Issaquah meeting to focus on King County outreach
August 16, 2011
By Warren Kagarise
The way King County leaders and residents interact is due to change soon.
In a decision last month, leaders changed how county government and unincorporated-area residents interact. Now, Countywide Community Forums of King County — a public-engagement program overseen by the county auditor — is asking citizens for feedback about the updated outreach effort. The effort includes a forum at the Issaquah Library and a survey for residents to complete online.
The outreach model adopted by the County Council establishes eight to 12 community service areas to cover all rural and unincorporated areas in sprawling King County, not just the communities included in the six existing unincorporated area councils.
The updated framework calls for a single point of contact between residents in each of the community service areas and county government. Plans call for the staffer to hold meetings, develop work programs and provide regular opportunities for homeowner associations, community development groups and unincorporated area councils to meet county officials.
Countywide Community Forums of King County is hosting a series of meetings to collect feedback about the county’s updated outreach efforts to unincorporated-area residents:
RSVP for the forums at http://ccfkc.communityforums. org/en/index/events. Citizens can complete a survey to help county leaders learn how to best to expand community participation, and strengthen the communication link between residents in unincorporated areas and county government, at www.communityforums.org.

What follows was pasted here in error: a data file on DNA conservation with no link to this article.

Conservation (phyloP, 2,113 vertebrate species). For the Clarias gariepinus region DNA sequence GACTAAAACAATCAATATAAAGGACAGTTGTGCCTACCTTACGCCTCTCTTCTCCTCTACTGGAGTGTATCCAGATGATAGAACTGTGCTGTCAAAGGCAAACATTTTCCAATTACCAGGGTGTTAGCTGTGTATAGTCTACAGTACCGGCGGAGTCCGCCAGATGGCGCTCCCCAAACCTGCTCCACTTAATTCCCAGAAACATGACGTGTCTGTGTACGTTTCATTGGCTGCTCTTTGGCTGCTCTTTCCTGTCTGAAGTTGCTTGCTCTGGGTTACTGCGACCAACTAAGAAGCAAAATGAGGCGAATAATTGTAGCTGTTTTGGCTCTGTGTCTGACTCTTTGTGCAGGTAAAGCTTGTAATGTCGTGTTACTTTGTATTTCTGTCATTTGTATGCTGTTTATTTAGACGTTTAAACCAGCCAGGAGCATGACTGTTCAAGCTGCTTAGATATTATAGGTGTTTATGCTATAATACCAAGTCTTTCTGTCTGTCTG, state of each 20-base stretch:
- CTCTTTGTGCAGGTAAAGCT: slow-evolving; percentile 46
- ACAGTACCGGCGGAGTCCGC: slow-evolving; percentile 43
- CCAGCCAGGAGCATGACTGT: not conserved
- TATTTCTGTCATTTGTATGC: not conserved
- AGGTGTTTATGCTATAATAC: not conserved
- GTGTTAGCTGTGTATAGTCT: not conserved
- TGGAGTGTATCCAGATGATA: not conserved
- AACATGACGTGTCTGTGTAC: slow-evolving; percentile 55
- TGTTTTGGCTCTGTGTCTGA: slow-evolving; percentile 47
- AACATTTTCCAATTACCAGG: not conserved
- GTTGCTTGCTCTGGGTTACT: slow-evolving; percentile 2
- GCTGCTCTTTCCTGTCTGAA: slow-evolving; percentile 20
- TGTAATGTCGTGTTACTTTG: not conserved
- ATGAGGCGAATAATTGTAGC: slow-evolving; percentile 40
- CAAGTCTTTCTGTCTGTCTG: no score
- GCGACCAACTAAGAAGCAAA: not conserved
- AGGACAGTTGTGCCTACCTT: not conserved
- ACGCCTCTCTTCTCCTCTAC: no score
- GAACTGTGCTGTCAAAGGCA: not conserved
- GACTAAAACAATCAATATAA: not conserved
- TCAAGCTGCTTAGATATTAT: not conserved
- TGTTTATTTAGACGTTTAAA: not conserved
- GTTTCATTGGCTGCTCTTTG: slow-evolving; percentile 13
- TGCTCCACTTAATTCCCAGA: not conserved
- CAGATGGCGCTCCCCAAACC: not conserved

Unlike the earlier arrangement, the community service areas model is designed to encompass communities not represented by a local unincorporated area council, such as Klahanie and the Snoqualmie Valley.
The decision affects the Four Creeks Unincorporated Area Council, a liaison for unincorporated area residents near Issaquah to the county government based in Seattle. Leaders in the half-dozen unincorporated area councils raised concerns about the updated approach in the lead-up to the County Council decision.
“This new model will support strong community leadership that is vital to informed policy making,” Councilman Joe McDermott, sponsor of the legislation, said after the council adopted the measure July 11. “My colleagues and I deeply appreciate the continued service of community advocates. We look forward to working together into the future.”
The council adopted the legislation in a unanimous decision and amid praise from the Issaquah-area representatives, Councilwoman Kathy Lambert and Councilman Reagan Dunn.
“I appreciate the service of our existing unincorporated area councils. They have been working hard and providing our county leaders with the unincorporated area perspective for many years,” Dunn said in a statement after the council adopted the legislation. “I hope this new framework can build on those relationships and expand outreach to other parts of the unincorporated areas that don’t have unincorporated area councils.”
Lambert said the updated framework should provide opportunities for more groups in the unincorporated areas to participate in the decision-making process.
“The council and the executive will be working together to make sure the concerns of residents are considered in both the legislative and executive branches of government,” she said in a statement. “We want greater participation so that we can set goals that are monitored to improve engagement with rural residents.”
County Executive Dow Constantine is scheduled to deliver a proposal to implement the community service areas plan in the 2012 county budget. The budget is due to be transmitted to the council in late September.